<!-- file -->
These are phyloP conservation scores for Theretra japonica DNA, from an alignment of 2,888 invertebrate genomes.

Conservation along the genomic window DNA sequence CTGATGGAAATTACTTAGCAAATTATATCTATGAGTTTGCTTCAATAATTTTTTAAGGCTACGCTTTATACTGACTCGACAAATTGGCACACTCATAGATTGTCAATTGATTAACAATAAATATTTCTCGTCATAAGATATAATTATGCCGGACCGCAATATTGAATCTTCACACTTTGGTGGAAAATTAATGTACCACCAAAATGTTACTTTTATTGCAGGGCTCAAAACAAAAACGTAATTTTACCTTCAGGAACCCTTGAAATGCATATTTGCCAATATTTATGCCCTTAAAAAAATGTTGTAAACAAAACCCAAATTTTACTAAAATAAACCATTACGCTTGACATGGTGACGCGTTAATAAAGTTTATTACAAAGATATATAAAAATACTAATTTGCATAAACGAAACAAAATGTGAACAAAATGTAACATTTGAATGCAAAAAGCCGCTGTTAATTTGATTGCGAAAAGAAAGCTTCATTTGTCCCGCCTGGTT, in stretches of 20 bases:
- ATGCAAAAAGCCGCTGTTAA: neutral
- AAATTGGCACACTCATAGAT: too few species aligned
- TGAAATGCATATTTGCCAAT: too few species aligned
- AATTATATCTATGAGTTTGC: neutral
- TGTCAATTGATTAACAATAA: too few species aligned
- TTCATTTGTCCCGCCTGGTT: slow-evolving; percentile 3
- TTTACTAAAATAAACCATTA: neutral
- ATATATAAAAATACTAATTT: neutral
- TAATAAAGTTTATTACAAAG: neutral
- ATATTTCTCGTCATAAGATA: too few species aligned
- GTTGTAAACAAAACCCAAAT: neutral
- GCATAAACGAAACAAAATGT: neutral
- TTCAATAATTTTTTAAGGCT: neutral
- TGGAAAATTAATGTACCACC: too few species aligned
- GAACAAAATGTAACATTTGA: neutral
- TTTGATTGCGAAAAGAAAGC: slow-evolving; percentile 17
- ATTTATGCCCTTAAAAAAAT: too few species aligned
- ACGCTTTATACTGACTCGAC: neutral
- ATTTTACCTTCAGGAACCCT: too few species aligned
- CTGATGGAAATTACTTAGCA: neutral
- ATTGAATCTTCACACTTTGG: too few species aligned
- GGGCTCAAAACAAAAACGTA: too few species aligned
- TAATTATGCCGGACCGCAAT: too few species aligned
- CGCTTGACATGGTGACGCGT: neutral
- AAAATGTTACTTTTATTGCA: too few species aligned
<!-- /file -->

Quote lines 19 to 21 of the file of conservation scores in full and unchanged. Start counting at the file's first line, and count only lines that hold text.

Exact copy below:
- ATTTATGCCCTTAAAAAAAT: too few species aligned
- ACGCTTTATACTGACTCGAC: neutral
- ATTTTACCTTCAGGAACCCT: too few species aligned